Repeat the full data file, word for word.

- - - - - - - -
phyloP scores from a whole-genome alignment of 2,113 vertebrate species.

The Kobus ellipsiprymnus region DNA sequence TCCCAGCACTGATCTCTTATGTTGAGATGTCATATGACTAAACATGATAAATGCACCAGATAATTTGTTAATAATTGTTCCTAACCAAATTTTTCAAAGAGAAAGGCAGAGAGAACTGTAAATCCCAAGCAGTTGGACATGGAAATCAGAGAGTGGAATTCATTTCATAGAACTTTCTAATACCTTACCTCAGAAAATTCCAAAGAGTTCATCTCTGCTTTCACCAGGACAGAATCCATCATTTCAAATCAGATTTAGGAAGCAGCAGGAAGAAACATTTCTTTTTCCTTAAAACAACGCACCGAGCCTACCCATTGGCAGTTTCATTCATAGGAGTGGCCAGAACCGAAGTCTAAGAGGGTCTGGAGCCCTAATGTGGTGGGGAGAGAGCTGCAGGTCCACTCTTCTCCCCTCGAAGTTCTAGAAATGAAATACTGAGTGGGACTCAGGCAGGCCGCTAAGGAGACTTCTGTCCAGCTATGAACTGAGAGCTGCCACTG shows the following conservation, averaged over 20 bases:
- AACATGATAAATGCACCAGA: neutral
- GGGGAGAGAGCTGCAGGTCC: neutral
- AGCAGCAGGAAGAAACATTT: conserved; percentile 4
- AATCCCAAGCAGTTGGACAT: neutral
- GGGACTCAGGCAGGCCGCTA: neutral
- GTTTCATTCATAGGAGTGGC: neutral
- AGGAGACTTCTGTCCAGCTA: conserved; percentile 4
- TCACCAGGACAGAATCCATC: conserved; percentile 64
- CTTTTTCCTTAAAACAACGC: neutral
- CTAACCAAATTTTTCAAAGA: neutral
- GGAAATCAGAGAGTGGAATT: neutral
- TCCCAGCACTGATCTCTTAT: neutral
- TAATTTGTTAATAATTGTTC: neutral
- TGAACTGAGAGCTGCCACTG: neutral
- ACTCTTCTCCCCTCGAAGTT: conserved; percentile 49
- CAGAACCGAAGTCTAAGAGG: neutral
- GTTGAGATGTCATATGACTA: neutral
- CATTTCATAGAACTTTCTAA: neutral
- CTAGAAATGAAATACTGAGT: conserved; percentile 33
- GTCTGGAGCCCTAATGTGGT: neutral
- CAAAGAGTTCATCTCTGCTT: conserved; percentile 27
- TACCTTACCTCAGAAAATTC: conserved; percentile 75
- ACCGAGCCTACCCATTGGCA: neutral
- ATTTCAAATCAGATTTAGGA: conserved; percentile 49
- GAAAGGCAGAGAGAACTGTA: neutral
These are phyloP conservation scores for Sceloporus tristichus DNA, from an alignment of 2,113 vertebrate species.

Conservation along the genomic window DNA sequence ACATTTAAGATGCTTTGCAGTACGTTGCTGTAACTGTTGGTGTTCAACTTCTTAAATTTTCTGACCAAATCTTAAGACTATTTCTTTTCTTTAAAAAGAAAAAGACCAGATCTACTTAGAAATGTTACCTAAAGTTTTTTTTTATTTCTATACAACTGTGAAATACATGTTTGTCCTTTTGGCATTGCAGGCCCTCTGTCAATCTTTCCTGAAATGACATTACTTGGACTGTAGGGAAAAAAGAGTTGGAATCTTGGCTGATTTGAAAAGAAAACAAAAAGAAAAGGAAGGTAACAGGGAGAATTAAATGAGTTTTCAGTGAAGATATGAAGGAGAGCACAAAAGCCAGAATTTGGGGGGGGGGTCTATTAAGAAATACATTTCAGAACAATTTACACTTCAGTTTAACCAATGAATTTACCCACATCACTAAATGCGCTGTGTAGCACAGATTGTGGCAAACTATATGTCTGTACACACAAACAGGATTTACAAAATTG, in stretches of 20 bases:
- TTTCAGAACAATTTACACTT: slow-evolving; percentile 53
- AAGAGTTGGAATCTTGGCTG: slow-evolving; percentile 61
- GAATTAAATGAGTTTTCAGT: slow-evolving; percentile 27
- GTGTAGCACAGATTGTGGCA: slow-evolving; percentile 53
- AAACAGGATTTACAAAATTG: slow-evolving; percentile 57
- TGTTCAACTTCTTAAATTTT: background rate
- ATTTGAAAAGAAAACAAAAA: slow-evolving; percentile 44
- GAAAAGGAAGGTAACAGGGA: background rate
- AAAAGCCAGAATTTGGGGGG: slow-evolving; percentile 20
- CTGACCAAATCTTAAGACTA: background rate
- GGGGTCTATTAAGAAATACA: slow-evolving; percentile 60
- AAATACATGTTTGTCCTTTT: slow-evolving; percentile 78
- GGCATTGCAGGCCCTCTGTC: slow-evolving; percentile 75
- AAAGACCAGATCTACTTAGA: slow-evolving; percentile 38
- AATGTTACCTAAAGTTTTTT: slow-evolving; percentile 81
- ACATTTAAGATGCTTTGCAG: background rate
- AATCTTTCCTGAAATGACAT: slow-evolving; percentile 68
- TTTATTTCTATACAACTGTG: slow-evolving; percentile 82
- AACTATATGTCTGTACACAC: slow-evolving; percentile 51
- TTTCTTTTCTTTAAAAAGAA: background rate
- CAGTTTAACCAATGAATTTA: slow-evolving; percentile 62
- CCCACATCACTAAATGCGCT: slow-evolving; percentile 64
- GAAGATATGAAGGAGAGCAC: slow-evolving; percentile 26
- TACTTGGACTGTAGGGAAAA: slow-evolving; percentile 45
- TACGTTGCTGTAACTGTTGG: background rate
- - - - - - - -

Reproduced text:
phyloP scores from a whole-genome alignment of 2,113 vertebrate species.

The Kobus ellipsiprymnus region DNA sequence TCCCAGCACTGATCTCTTATGTTGAGATGTCATATGACTAAACATGATAAATGCACCAGATAATTTGTTAATAATTGTTCCTAACCAAATTTTTCAAAGAGAAAGGCAGAGAGAACTGTAAATCCCAAGCAGTTGGACATGGAAATCAGAGAGTGGAATTCATTTCATAGAACTTTCTAATACCTTACCTCAGAAAATTCCAAAGAGTTCATCTCTGCTTTCACCAGGACAGAATCCATCATTTCAAATCAGATTTAGGAAGCAGCAGGAAGAAACATTTCTTTTTCCTTAAAACAACGCACCGAGCCTACCCATTGGCAGTTTCATTCATAGGAGTGGCCAGAACCGAAGTCTAAGAGGGTCTGGAGCCCTAATGTGGTGGGGAGAGAGCTGCAGGTCCACTCTTCTCCCCTCGAAGTTCTAGAAATGAAATACTGAGTGGGACTCAGGCAGGCCGCTAAGGAGACTTCTGTCCAGCTATGAACTGAGAGCTGCCACTG shows the following conservation, averaged over 20 bases:
- AACATGATAAATGCACCAGA: neutral
- GGGGAGAGAGCTGCAGGTCC: neutral
- AGCAGCAGGAAGAAACATTT: conserved; percentile 4
- AATCCCAAGCAGTTGGACAT: neutral
- GGGACTCAGGCAGGCCGCTA: neutral
- GTTTCATTCATAGGAGTGGC: neutral
- AGGAGACTTCTGTCCAGCTA: conserved; percentile 4
- TCACCAGGACAGAATCCATC: conserved; percentile 64
- CTTTTTCCTTAAAACAACGC: neutral
- CTAACCAAATTTTTCAAAGA: neutral
- GGAAATCAGAGAGTGGAATT: neutral
- TCCCAGCACTGATCTCTTAT: neutral
- TAATTTGTTAATAATTGTTC: neutral
- TGAACTGAGAGCTGCCACTG: neutral
- ACTCTTCTCCCCTCGAAGTT: conserved; percentile 49
- CAGAACCGAAGTCTAAGAGG: neutral
- GTTGAGATGTCATATGACTA: neutral
- CATTTCATAGAACTTTCTAA: neutral
- CTAGAAATGAAATACTGAGT: conserved; percentile 33
- GTCTGGAGCCCTAATGTGGT: neutral
- CAAAGAGTTCATCTCTGCTT: conserved; percentile 27
- TACCTTACCTCAGAAAATTC: conserved; percentile 75
- ACCGAGCCTACCCATTGGCA: neutral
- ATTTCAAATCAGATTTAGGA: conserved; percentile 49
- GAAAGGCAGAGAGAACTGTA: neutral
These are phyloP conservation scores for Sceloporus tristichus DNA, from an alignment of 2,113 vertebrate species.

Conservation along the genomic window DNA sequence ACATTTAAGATGCTTTGCAGTACGTTGCTGTAACTGTTGGTGTTCAACTTCTTAAATTTTCTGACCAAATCTTAAGACTATTTCTTTTCTTTAAAAAGAAAAAGACCAGATCTACTTAGAAATGTTACCTAAAGTTTTTTTTTATTTCTATACAACTGTGAAATACATGTTTGTCCTTTTGGCATTGCAGGCCCTCTGTCAATCTTTCCTGAAATGACATTACTTGGACTGTAGGGAAAAAAGAGTTGGAATCTTGGCTGATTTGAAAAGAAAACAAAAAGAAAAGGAAGGTAACAGGGAGAATTAAATGAGTTTTCAGTGAAGATATGAAGGAGAGCACAAAAGCCAGAATTTGGGGGGGGGGTCTATTAAGAAATACATTTCAGAACAATTTACACTTCAGTTTAACCAATGAATTTACCCACATCACTAAATGCGCTGTGTAGCACAGATTGTGGCAAACTATATGTCTGTACACACAAACAGGATTTACAAAATTG, in stretches of 20 bases:
- TTTCAGAACAATTTACACTT: slow-evolving; percentile 53
- AAGAGTTGGAATCTTGGCTG: slow-evolving; percentile 61
- GAATTAAATGAGTTTTCAGT: slow-evolving; percentile 27
- GTGTAGCACAGATTGTGGCA: slow-evolving; percentile 53
- AAACAGGATTTACAAAATTG: slow-evolving; percentile 57
- TGTTCAACTTCTTAAATTTT: background rate
- ATTTGAAAAGAAAACAAAAA: slow-evolving; percentile 44
- GAAAAGGAAGGTAACAGGGA: background rate
- AAAAGCCAGAATTTGGGGGG: slow-evolving; percentile 20
- CTGACCAAATCTTAAGACTA: background rate
- GGGGTCTATTAAGAAATACA: slow-evolving; percentile 60
- AAATACATGTTTGTCCTTTT: slow-evolving; percentile 78
- GGCATTGCAGGCCCTCTGTC: slow-evolving; percentile 75
- AAAGACCAGATCTACTTAGA: slow-evolving; percentile 38
- AATGTTACCTAAAGTTTTTT: slow-evolving; percentile 81
- ACATTTAAGATGCTTTGCAG: background rate
- AATCTTTCCTGAAATGACAT: slow-evolving; percentile 68
- TTTATTTCTATACAACTGTG: slow-evolving; percentile 82
- AACTATATGTCTGTACACAC: slow-evolving; percentile 51
- TTTCTTTTCTTTAAAAAGAA: background rate
- CAGTTTAACCAATGAATTTA: slow-evolving; percentile 62
- CCCACATCACTAAATGCGCT: slow-evolving; percentile 64
- GAAGATATGAAGGAGAGCAC: slow-evolving; percentile 26
- TACTTGGACTGTAGGGAAAA: slow-evolving; percentile 45
- TACGTTGCTGTAACTGTTGG: background rate